So it was with great surprise and dread that one more than one occasion visiting Punta Frances we’ve encountered Cuban commercial fishing vessels from other Cuban provinces fishing in the middle of the protected area. Last month our boat passed one such commercial fishing vessel, with its expansive nets deployed across a channel and pulling in tons of fish as they swam with the tide toward their feeding grounds. It’s common knowledge among our Cuban colleagues that this takes place. There’s no doubt in my mind that such extensive fishing is a major factor in the degrading health of the reefs. Indeed, a wealth of scientific research points to overfishing as one of the major contributors to the decline of marine ecosystems. This is especially important because caring for reefs at a local level — including controlling fishing — can make them more resilient against global factors, such as a warming climate.
60 Minutes Correspondent, Anderson Cooper and I during the filming of a segment illustrating the health of Cuba’s coral reefs, the important role of protected areas and how tourism can provide important incentives for conservation.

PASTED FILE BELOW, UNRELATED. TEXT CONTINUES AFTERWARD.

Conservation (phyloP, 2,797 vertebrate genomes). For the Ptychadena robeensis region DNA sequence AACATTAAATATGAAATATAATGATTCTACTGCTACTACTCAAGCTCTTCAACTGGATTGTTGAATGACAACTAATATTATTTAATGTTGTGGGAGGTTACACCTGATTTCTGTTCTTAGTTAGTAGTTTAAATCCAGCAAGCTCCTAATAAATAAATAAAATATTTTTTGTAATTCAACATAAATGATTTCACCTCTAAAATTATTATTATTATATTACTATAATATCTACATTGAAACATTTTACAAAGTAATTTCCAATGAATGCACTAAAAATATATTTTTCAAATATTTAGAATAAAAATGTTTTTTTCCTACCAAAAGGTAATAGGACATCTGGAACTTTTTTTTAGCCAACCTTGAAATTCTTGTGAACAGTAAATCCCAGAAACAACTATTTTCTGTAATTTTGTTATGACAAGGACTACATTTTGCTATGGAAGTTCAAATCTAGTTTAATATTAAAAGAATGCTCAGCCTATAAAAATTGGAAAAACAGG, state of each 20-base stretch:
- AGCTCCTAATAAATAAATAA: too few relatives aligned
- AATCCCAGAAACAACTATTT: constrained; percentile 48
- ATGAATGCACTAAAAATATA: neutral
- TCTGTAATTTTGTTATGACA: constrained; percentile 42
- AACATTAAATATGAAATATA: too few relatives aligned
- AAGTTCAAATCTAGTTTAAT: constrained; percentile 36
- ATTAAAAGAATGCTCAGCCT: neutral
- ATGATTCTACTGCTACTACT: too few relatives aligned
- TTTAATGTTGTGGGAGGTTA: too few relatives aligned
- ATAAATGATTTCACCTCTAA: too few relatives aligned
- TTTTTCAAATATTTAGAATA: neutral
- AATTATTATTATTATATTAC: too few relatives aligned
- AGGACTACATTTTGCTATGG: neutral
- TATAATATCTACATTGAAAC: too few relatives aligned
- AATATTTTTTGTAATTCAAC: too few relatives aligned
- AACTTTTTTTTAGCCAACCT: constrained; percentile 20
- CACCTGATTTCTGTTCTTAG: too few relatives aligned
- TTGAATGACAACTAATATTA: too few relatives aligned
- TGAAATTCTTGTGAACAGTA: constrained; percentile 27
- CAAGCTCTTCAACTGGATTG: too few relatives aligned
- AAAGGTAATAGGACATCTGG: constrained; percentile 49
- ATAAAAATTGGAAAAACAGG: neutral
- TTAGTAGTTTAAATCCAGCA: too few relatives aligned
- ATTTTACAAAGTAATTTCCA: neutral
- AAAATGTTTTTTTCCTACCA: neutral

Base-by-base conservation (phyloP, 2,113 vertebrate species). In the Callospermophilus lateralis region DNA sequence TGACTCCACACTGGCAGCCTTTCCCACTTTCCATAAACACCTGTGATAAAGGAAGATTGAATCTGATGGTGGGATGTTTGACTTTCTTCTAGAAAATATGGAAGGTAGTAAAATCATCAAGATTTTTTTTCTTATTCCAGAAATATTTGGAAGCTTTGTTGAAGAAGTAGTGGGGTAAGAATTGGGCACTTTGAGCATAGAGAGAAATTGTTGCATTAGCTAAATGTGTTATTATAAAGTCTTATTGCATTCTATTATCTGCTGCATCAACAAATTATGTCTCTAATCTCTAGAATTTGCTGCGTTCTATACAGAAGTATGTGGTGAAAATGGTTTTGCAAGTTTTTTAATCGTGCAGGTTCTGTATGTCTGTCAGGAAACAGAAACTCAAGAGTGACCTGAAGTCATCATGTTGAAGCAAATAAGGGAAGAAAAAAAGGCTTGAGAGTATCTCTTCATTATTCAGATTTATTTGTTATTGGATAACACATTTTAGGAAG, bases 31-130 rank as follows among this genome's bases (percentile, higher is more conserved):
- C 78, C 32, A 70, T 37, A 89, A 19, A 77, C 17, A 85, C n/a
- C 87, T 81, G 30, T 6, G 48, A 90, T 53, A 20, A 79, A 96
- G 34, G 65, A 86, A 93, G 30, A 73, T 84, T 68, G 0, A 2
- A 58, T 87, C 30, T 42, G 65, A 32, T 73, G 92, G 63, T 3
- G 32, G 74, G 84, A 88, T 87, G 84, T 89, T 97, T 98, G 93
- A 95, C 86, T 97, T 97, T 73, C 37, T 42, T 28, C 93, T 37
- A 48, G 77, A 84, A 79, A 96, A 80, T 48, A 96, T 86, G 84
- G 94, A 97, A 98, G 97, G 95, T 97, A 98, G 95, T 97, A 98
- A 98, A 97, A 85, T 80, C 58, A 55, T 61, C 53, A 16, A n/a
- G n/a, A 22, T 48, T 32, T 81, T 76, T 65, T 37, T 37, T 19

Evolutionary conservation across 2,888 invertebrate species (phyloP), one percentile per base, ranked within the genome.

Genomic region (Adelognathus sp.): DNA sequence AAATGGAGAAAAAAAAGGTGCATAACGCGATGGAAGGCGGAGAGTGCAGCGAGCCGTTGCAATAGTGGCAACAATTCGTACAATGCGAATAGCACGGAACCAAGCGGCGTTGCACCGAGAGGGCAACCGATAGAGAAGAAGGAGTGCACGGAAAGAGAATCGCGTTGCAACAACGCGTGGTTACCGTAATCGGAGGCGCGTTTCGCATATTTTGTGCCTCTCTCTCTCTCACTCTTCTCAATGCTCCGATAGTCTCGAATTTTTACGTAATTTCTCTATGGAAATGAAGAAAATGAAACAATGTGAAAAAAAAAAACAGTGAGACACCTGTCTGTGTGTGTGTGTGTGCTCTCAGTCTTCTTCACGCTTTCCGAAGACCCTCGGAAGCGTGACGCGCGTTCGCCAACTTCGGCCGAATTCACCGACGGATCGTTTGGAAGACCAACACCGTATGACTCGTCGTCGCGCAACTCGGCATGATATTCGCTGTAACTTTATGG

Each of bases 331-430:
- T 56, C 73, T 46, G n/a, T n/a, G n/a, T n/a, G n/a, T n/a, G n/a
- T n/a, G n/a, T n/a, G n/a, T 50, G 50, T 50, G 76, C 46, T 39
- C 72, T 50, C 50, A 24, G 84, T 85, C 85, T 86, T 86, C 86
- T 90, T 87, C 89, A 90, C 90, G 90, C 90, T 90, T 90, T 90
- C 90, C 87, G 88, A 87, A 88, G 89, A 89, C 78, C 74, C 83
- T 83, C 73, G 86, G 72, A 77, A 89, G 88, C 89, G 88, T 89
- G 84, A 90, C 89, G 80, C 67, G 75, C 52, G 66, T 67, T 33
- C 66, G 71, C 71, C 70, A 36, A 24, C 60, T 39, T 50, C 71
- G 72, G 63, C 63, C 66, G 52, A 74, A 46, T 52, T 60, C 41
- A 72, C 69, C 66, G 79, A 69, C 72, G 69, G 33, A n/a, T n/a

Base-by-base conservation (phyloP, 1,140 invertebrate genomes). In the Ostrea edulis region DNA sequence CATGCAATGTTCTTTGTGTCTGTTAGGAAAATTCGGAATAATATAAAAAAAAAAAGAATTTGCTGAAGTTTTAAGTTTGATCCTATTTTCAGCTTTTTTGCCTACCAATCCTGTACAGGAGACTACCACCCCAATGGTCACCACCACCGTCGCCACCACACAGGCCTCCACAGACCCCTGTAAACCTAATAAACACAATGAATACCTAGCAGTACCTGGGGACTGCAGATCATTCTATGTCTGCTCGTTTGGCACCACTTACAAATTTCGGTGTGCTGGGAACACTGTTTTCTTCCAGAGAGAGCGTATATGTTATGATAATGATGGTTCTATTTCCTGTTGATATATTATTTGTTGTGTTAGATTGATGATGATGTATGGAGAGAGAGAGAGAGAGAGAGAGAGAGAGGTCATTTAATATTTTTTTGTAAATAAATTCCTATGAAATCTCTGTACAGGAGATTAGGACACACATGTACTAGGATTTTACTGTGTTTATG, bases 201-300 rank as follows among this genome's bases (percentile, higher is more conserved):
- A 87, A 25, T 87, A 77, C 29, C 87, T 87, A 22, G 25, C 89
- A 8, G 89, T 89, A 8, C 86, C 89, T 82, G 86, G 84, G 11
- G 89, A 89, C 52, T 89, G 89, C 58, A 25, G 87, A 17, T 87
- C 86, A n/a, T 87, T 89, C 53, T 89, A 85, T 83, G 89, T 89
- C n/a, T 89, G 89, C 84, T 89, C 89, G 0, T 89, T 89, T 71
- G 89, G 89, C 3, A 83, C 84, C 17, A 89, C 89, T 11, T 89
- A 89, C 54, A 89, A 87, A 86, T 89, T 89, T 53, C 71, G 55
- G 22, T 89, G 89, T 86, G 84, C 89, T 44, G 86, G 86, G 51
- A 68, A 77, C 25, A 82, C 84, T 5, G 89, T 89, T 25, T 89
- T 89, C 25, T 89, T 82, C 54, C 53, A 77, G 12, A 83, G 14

This is an issue not limited to Cuba, of course. There are “paper parks” lacking enforcement throughout the world. Solving such problems represents a great challenge. The best solutions provide strong financial incentives for local communities to protect their natural resources. For those of you who saw my appearance on 60 Minutes with Anderson Cooper, you saw a story of how a protected area attracted ecotourism and, in turn, produced significant income for local economies. These communities have strong incentives to protect the ecosystem and it’s been a model of great success. If an unfamiliar vessel enters the preserve, everyone — from the captain of a dive boat to the boat’s cook — jumps into action to make sure it’s not there to fish illegally. Consequently, the ecosystem is thriving and has, in turn, created many quality jobs for locals.
Report: “A Century of Unsustainable Travel in the Caribbean: Lessons Learned and Opportunities for Cuba”